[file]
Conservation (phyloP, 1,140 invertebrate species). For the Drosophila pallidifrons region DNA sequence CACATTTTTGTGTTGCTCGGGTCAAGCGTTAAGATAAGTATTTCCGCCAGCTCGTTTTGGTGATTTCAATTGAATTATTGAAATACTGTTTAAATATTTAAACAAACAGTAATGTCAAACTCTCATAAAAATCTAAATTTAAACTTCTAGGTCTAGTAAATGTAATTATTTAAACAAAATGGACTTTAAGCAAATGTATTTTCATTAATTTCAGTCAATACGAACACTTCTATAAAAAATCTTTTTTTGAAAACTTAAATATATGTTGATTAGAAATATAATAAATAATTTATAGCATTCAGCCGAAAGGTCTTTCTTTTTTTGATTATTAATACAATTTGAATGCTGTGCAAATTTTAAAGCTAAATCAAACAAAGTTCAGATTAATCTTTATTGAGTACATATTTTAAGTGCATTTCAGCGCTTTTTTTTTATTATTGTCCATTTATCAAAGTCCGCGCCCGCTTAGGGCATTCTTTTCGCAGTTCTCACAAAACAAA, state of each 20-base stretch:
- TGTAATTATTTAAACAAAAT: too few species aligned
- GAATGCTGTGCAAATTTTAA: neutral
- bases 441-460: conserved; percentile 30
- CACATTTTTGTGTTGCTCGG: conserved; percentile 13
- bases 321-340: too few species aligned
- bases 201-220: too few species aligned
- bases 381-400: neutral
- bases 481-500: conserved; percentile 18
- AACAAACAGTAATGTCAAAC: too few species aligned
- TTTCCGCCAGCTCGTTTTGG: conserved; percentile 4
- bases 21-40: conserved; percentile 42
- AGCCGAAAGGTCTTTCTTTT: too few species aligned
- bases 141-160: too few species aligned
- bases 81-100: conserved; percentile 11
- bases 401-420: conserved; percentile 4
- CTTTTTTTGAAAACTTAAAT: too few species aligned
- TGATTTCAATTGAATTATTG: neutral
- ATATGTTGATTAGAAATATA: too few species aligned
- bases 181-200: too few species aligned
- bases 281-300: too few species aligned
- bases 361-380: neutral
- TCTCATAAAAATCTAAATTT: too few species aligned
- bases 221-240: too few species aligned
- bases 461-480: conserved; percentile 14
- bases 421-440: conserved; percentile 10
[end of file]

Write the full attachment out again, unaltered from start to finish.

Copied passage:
Conservation (phyloP, 1,140 invertebrate species). For the Drosophila pallidifrons region DNA sequence CACATTTTTGTGTTGCTCGGGTCAAGCGTTAAGATAAGTATTTCCGCCAGCTCGTTTTGGTGATTTCAATTGAATTATTGAAATACTGTTTAAATATTTAAACAAACAGTAATGTCAAACTCTCATAAAAATCTAAATTTAAACTTCTAGGTCTAGTAAATGTAATTATTTAAACAAAATGGACTTTAAGCAAATGTATTTTCATTAATTTCAGTCAATACGAACACTTCTATAAAAAATCTTTTTTTGAAAACTTAAATATATGTTGATTAGAAATATAATAAATAATTTATAGCATTCAGCCGAAAGGTCTTTCTTTTTTTGATTATTAATACAATTTGAATGCTGTGCAAATTTTAAAGCTAAATCAAACAAAGTTCAGATTAATCTTTATTGAGTACATATTTTAAGTGCATTTCAGCGCTTTTTTTTTATTATTGTCCATTTATCAAAGTCCGCGCCCGCTTAGGGCATTCTTTTCGCAGTTCTCACAAAACAAA, state of each 20-base stretch:
- TGTAATTATTTAAACAAAAT: too few species aligned
- GAATGCTGTGCAAATTTTAA: neutral
- bases 441-460: conserved; percentile 30
- CACATTTTTGTGTTGCTCGG: conserved; percentile 13
- bases 321-340: too few species aligned
- bases 201-220: too few species aligned
- bases 381-400: neutral
- bases 481-500: conserved; percentile 18
- AACAAACAGTAATGTCAAAC: too few species aligned
- TTTCCGCCAGCTCGTTTTGG: conserved; percentile 4
- bases 21-40: conserved; percentile 42
- AGCCGAAAGGTCTTTCTTTT: too few species aligned
- bases 141-160: too few species aligned
- bases 81-100: conserved; percentile 11
- bases 401-420: conserved; percentile 4
- CTTTTTTTGAAAACTTAAAT: too few species aligned
- TGATTTCAATTGAATTATTG: neutral
- ATATGTTGATTAGAAATATA: too few species aligned
- bases 181-200: too few species aligned
- bases 281-300: too few species aligned
- bases 361-380: neutral
- TCTCATAAAAATCTAAATTT: too few species aligned
- bases 221-240: too few species aligned
- bases 461-480: conserved; percentile 14
- bases 421-440: conserved; percentile 10